Mom Speaks Out After Being Asked to Breastfeed Her Twins in a Private Room at Their Daycare
"[I] believe this was a learning opportunity for them and teaching opportunity for me," Jennifer Mancuso says of the staff at her twins' daycare.
An Ohio mom is using her own experience to raise awareness about normalizing breastfeeding in public.
In August, blogger Jennifer Mancuso — mom to twin girls Aria and Asher, 18 months, as well as daughters Piper, 3, and Parker, 4 — posted an Instagram photo of herself breastfeeding one of her twins, recounting an experience she'd just had when the director of the daycare she was nursing in asked her to relocate indefinitely.
"I started to nurse on one of the chairs and the director said, 'Hey Jenn, I'm gonna need you to nurse in the back. The employee break room (which is no bigger than a closet) is where you can nurse from now on,' " Mancuso captioned the snapshot.
"She said her boss (the district manager who was in the day prior and witnessed me nursing inside my girls room, away from almost everyone) said that I am not allowed to nurse my babies in any of the public spaces and that it has to be in a private space — the s—y little closet break room," she continued.
"I responded saying that I don't think that's legal, what they're telling me. She said, 'It's company policy because we have school age children,' " Mancuso went on. "Pause — SCHOOL AGE CHILDREN?! As if implying what I'm doing is inappropriate for older children to witness?!"
"She continued that not only is it in their company handbook but because they are 'private sector' that the Ohio Law of being able to breastfeed in public does not apply here," she added. "The manager of the location chimed in and stated that also it's to protect other parents who may find it offensive, because of their religious beliefs."
Mancuso (also stepmom to three children) opens up to PEOPLE about the incident now, saying that she had "never" been asked to move before that day in August.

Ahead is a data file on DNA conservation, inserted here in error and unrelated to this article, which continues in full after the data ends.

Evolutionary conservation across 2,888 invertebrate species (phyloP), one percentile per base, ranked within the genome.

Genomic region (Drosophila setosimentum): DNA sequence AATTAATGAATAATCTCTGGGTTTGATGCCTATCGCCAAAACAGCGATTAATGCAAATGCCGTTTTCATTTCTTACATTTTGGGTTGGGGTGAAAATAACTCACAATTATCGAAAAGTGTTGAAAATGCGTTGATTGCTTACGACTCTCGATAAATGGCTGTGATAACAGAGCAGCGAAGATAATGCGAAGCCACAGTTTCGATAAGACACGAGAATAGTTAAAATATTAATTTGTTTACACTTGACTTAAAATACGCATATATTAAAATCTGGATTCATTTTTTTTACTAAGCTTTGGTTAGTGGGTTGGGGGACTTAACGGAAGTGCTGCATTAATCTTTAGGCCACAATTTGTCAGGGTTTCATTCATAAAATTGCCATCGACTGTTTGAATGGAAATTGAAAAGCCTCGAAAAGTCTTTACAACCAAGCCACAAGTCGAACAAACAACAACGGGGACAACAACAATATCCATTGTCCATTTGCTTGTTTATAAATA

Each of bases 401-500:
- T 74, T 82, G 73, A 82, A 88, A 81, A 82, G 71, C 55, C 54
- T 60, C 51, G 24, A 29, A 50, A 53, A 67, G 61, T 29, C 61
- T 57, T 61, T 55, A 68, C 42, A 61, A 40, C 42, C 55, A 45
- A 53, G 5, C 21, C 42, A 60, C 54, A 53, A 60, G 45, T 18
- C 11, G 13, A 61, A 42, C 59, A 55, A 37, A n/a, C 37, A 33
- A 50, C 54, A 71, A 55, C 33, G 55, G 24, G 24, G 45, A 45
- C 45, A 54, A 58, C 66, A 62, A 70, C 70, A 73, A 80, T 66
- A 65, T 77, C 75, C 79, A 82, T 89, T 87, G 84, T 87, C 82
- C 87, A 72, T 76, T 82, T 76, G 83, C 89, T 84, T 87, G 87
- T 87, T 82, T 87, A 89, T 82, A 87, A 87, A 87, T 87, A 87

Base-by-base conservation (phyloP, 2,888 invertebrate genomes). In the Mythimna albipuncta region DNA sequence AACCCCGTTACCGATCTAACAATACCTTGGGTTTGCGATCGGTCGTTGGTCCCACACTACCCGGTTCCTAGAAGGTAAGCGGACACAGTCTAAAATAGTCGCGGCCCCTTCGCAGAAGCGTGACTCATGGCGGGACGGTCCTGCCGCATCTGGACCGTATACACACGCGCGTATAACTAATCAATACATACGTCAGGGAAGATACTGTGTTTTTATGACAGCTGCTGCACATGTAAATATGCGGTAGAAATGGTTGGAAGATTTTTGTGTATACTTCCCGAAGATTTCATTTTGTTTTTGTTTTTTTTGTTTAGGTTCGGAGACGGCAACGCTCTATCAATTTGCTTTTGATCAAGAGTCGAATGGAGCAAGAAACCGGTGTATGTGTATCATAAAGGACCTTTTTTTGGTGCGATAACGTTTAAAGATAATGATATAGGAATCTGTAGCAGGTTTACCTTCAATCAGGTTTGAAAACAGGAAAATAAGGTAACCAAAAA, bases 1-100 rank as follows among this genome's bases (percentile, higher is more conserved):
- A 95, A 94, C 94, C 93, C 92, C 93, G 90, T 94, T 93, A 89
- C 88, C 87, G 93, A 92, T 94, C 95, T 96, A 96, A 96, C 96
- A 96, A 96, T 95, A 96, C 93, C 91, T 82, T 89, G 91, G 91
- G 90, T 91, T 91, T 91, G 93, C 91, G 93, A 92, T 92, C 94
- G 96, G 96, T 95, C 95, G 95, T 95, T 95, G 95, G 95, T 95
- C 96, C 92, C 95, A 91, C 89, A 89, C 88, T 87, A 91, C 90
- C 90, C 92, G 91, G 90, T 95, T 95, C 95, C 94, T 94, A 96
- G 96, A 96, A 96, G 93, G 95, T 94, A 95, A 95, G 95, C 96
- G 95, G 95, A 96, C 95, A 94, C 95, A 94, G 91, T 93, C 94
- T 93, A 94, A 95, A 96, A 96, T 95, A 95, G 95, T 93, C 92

"In fact, the director who made me move is also a mom of two sets of twins who breastfed both of them," she says. "I had nursed Piper there when she was an infant — in the classroom and lobby — and was never told anything negative."
"I believe this incident occurred because they had their regional director there as well as their 'state lady,' who was auditing them at the exact time," Mancuso adds.
In an October follow-up post, Mancuso revealed that the director had called her personally with "a complete 180°" from their previous conversation.
"Her tone was completely apologetic. She explained how sorry she was about how her comments as well as the regional managers confusion made me feel," Mancuso shared. "She saw how negatively that could make a new or insecure breastfeeding mother feel and potentially ruin a journey."
"She spoke with her regional manager and together they decided to have a district-wide sensitivity training on state and national law which protects mothers rights to breastfeed their child anywhere and everywhere," she continued. "She explained they will be updating their handbook to make it very clear so there is no more confusion and will never happen again."
Despite the initial negative experience, Mancuso's twins are "still at the same daycare" because she loves the staff — including those who asked her to move.
"[I] believe this was a learning opportunity for them and teaching opportunity for me," she tells PEOPLE. "They are wonderful to my children and always have been sans that moment. My girls are adjusted well there and it's a great place."
"Since then, they've had staff sensitivity/breastfeeding awareness training," Mancuso adds. "I overheard a new mom ask where she can nurse and the staff said ANYWHERE YOU LIKE, ANYTIME YOU NEED. And they were happy to tell the mom that and the mom was super appreciative. That made me very happy, and my experience and the way I handled it worth every second."